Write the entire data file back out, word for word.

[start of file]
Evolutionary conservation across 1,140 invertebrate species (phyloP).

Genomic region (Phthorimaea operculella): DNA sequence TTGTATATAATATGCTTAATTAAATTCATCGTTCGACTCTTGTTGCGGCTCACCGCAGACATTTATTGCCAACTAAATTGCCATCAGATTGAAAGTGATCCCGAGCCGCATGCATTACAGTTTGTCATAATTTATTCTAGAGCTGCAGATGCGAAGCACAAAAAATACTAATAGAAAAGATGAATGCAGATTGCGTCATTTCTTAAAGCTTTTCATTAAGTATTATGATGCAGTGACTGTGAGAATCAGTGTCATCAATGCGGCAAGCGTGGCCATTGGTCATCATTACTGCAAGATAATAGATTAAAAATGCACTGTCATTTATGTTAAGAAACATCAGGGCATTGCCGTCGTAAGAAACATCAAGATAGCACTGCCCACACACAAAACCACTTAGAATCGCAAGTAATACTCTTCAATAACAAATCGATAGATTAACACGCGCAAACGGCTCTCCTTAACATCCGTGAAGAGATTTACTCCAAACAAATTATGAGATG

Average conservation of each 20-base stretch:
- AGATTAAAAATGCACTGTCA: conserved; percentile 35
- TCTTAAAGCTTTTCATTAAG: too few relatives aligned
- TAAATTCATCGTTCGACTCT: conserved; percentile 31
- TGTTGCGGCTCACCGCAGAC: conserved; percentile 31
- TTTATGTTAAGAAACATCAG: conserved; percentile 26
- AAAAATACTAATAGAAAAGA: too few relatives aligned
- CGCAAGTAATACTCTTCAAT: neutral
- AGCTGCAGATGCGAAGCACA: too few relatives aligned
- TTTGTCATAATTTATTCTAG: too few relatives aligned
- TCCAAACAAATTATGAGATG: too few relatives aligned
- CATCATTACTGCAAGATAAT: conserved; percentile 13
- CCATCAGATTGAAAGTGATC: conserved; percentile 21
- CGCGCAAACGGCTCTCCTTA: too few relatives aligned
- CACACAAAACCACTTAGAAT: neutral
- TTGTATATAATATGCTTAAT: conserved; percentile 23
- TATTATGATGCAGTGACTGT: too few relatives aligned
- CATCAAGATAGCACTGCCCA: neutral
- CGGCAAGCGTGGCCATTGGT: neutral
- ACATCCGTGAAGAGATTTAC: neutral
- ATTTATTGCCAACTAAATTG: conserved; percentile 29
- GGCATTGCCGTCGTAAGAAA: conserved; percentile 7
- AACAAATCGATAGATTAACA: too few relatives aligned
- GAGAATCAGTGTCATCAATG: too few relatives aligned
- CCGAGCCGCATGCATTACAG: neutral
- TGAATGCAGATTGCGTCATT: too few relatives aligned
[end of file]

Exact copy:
Evolutionary conservation across 1,140 invertebrate species (phyloP).

Genomic region (Phthorimaea operculella): DNA sequence TTGTATATAATATGCTTAATTAAATTCATCGTTCGACTCTTGTTGCGGCTCACCGCAGACATTTATTGCCAACTAAATTGCCATCAGATTGAAAGTGATCCCGAGCCGCATGCATTACAGTTTGTCATAATTTATTCTAGAGCTGCAGATGCGAAGCACAAAAAATACTAATAGAAAAGATGAATGCAGATTGCGTCATTTCTTAAAGCTTTTCATTAAGTATTATGATGCAGTGACTGTGAGAATCAGTGTCATCAATGCGGCAAGCGTGGCCATTGGTCATCATTACTGCAAGATAATAGATTAAAAATGCACTGTCATTTATGTTAAGAAACATCAGGGCATTGCCGTCGTAAGAAACATCAAGATAGCACTGCCCACACACAAAACCACTTAGAATCGCAAGTAATACTCTTCAATAACAAATCGATAGATTAACACGCGCAAACGGCTCTCCTTAACATCCGTGAAGAGATTTACTCCAAACAAATTATGAGATG

Average conservation of each 20-base stretch:
- AGATTAAAAATGCACTGTCA: conserved; percentile 35
- TCTTAAAGCTTTTCATTAAG: too few relatives aligned
- TAAATTCATCGTTCGACTCT: conserved; percentile 31
- TGTTGCGGCTCACCGCAGAC: conserved; percentile 31
- TTTATGTTAAGAAACATCAG: conserved; percentile 26
- AAAAATACTAATAGAAAAGA: too few relatives aligned
- CGCAAGTAATACTCTTCAAT: neutral
- AGCTGCAGATGCGAAGCACA: too few relatives aligned
- TTTGTCATAATTTATTCTAG: too few relatives aligned
- TCCAAACAAATTATGAGATG: too few relatives aligned
- CATCATTACTGCAAGATAAT: conserved; percentile 13
- CCATCAGATTGAAAGTGATC: conserved; percentile 21
- CGCGCAAACGGCTCTCCTTA: too few relatives aligned
- CACACAAAACCACTTAGAAT: neutral
- TTGTATATAATATGCTTAAT: conserved; percentile 23
- TATTATGATGCAGTGACTGT: too few relatives aligned
- CATCAAGATAGCACTGCCCA: neutral
- CGGCAAGCGTGGCCATTGGT: neutral
- ACATCCGTGAAGAGATTTAC: neutral
- ATTTATTGCCAACTAAATTG: conserved; percentile 29
- GGCATTGCCGTCGTAAGAAA: conserved; percentile 7
- AACAAATCGATAGATTAACA: too few relatives aligned
- GAGAATCAGTGTCATCAATG: too few relatives aligned
- CCGAGCCGCATGCATTACAG: neutral
- TGAATGCAGATTGCGTCATT: too few relatives aligned